Growing up in Malmö, budding footballer Saman Ghoddos had the flags of both Sweden and Iran on his bedroom wall.
He never anticipated he’d get a chance to play for both.
The forward’s journey from the lower ranks of Swedish football to this year’s World Cup has seen him twice pull on the yellow jersey of his birth country, only to later declare his allegiance to a nation he had never even visited.
It is unusual but not unique.
Former FIFA President Sepp Blatter once warned of the threat of naturalized Brazilian “invaders” populating the teams of other countries. In recent years strikers Diego Costa and Eduardo have controversially represented Spain and Croatia after earning dual nationalities.
Xherdan Shaqiri, scorer of one of the goals of Euro 2016, has previously stitched the flags of Switzerland, Albania and Kosovo onto his boots. Then there’s Bundesliga star Leon Bailey, the Jamaican who isn’t sure if he wants to play for Jamaica. Several sets of brothers, from the Xhakas to the Boatengs to the Berishas, are divided by duty to different nations.
“The world is changing, immigration is changing,” said FIFA Vice President Victor Montagliani in late 2017.
“There are nationality issues that pop up all over the world … so it’s a good time to have a look at this and see if there are solutions, without hurting the integrity of the game.”
As countries become increasingly cosmopolitan so, in general, do their football teams.
Of the 32 sides at Russia 2018, over 9% of players were born outside of the country they represented in qualifying. When Iran face Morocco in Group B’s opening fixture, the latter’s starting eleven could be made up entirely of European-born players.
Two decades on from the exploits of France’s “Rainbow Team” – when a side comprised of players from all over the francophone world united a divided country – the notion of nationality in modern football is as divisive and complex as ever …
Ghoddos - ‘Representing both Sweden and Iran’
Ghoddos, star of Östersunds FK’s fairy-tale rise from Swedish obscurity to the Europa League knockout stages, was born and raised in the Scandinavian nation. A life beside the Baltic Sea is all he has ever known.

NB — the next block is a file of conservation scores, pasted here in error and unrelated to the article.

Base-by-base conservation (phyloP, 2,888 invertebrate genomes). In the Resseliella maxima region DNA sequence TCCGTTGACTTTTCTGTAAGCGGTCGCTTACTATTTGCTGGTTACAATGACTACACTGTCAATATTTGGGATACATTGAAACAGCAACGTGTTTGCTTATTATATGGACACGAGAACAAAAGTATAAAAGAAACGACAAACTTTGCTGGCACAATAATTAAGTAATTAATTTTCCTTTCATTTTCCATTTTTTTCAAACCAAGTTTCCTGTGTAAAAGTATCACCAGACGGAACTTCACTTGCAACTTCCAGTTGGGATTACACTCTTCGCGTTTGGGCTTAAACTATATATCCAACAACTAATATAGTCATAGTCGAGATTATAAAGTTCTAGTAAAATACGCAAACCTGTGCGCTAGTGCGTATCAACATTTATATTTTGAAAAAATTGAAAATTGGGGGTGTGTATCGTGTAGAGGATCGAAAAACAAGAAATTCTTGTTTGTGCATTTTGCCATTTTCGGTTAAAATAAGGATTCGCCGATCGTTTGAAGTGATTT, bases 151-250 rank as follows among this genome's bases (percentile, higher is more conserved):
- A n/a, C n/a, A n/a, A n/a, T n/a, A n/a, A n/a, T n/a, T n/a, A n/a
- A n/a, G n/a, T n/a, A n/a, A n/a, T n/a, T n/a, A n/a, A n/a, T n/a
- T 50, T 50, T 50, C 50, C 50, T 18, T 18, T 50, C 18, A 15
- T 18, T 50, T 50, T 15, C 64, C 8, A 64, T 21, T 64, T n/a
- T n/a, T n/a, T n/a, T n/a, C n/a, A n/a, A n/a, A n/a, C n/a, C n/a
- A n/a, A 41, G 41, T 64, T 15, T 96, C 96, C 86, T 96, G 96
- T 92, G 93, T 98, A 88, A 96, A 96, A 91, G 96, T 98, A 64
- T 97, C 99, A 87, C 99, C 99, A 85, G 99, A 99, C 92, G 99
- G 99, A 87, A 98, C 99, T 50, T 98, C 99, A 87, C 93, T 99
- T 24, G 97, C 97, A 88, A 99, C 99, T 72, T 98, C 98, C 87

“I had both the Swedish flag and the Iranian flag on my bedroom wall actually when I was a child,” Ghoddos tells CNN Sport. “Of course, I didn’t really think about what country I would play for; it was more a case of finding a club.”
It was naturally a dream come true when Sweden manager Janne Andersson came calling in early 2017, giving Ghoddos his first taste of international football in friendlies against the Ivory Coast and Slovakia.
Technically proficient with an eye for goal, Ghoddos scored with his first shot on target, maintaining that form as he directly contributed to goals against Galatasary, PAOK, Athletic Bilbao, Zorya and even Arsenal during his club’s European adventure.
“The stronger the team we were playing against, the easier it was for me to compete at their level,” says Ghoddos, who hopes to play for “one of the bigger teams in Germany, England, Spain or Italy” a year from now.
Suddenly he was attracting envious glances from elsewhere. Former Arsenal manager Arsene Wenger called him a “marvelous player both technically and tactically,” with a host of English Premier League sides including West Ham and Leicester reportedly sending scouts.
They weren’t the only ones.
Ghoddos’s parents hail from the Southwestern Iranian city of Ahvaz – a fact not lost on Iran boss Carlos Queiroz.
The talented Swede, after all, hadn’t yet played a competitive international. He was still eligible to switch allegiances to Iran, despite having never visited the country.
“Queiroz said he was really interested in me and he really liked my football and how I’m playing,” says Ghoddos, recalling their initial telephone conversation in June 2017. “He said that I would be a good asset for the team.”
Suddenly the player was forced to arrive at a decision he never thought he’d have to make. Did he consider himself Swedish or Iranian?
“It’s a really hard question because it’s deeper than that,” says Ghoddos, who admitted at the time his loyalties were split “50:50.”
“I love both countries, and believe I can represent both,” he adds.
After administrative delays from FIFA – during which Sweden made a late attempt to change his mind – Iran, a nation with a solitary World Cup victory in its history, won the race for his permanent allegiance.
“They gave me the most interest. I don’t know how to explain it, it was only Iran first,” says Ghoddos. “They said: ‘You should come here and play in the playoffs for the World Cup,’ and I didn’t hear anything from Sweden. As soon as I picked Iran, it was then that Sweden came.”
It was a case of only realizing what you have when it’s gone for Andersson, who admitted the Swedish football association had “obviously hoped for a different decision.”
As for Ghoddos, the striker is now set to pull on the white jersey of Iran at the Russia 2018 World Cup after being named in Querioz’s 32-man initial squad – something he says is beyond his “biggest dreams.”
“Of course it’s really big for me, and for my family,” says the 24-year-old. “I can’t imagine how proud they are of me. So I will